Vida I:: [00:07:37] For humans, so like we are having this conversation right? But if you’re streaming video for entertainment or education, so we care about the bandwidth, we care about the data, right. And we want to make sure we get the data when we need the data anywhere, any, any device, right. That’s the human side of it.
With machines, some machines don’t need that type of [00:08:00] sensors in the field. Right. They have a very low requirement for transmit. So they don’t have that much data to transmit, but they do disrupt the network when they wake up to send the data, it could be kilobits versus gigabits or megabits per second. Right? Then the reliable side of it is a combination of human and machine need. But mostly if you look at the car, the car is the thing that is communicating to the environment. So in [00:08:30] that case, at the Edge site or a roadside unit which we call RSU. Um, so that’s the difference is, uh, the criticality of the task. So it could be a machine or it could be human, but mostly it’s designed for machines. But they don’t necessarily need wide bandwidth or high data rates. They just need that low latency and, uh, At least 5/9th guarantee of the link’s [00:09:00] reliability.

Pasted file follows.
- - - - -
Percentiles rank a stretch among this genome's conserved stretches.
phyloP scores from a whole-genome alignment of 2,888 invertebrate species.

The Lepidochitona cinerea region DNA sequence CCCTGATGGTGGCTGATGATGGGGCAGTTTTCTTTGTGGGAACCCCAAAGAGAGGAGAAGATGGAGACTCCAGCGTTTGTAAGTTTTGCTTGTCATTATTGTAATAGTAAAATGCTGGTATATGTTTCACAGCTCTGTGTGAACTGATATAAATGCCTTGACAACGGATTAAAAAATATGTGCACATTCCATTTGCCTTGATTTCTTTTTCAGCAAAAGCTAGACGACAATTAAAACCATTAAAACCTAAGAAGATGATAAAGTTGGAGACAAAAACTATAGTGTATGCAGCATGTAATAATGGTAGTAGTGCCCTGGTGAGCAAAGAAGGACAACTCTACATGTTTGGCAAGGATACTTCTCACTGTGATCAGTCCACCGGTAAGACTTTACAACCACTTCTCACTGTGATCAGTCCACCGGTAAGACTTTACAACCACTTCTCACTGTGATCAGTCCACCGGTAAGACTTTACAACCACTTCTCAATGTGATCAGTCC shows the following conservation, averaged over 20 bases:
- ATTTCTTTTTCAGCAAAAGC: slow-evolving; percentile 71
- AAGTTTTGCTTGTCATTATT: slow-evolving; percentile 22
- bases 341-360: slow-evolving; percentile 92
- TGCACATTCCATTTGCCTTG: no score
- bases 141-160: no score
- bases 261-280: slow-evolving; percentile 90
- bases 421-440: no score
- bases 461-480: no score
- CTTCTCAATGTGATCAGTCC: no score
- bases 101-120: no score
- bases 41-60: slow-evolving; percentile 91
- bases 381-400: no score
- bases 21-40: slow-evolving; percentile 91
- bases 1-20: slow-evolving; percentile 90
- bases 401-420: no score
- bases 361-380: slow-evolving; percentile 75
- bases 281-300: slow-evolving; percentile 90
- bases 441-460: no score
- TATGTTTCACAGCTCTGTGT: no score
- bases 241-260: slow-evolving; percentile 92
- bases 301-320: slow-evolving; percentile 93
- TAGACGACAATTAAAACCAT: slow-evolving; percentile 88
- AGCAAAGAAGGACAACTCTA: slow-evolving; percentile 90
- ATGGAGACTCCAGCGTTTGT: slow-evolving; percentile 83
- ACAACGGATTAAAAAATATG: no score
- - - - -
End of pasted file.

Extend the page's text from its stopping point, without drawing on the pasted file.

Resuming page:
Camille M: [00:09:02] Hmm. So what, especially as, I guess we move into 5G. With more and more machines, um, actually communicating or joining communications networks. What are some of the security challenges that we’re facing in wireless communications going forward?

Vida I: [00:09:20] Well, as you’re increasing the number of things which are instrumented i.e. they have an IP address and they’re joining the network, [00:09:30] you’re increasing the attack surface, right? I mean, the, at your home, how many sensors do we have now that talks to the wifi router in your home? Right? So, uh, and many of these are not necessarily secure today. And it is a big task and it is a challenge that is still being addressed.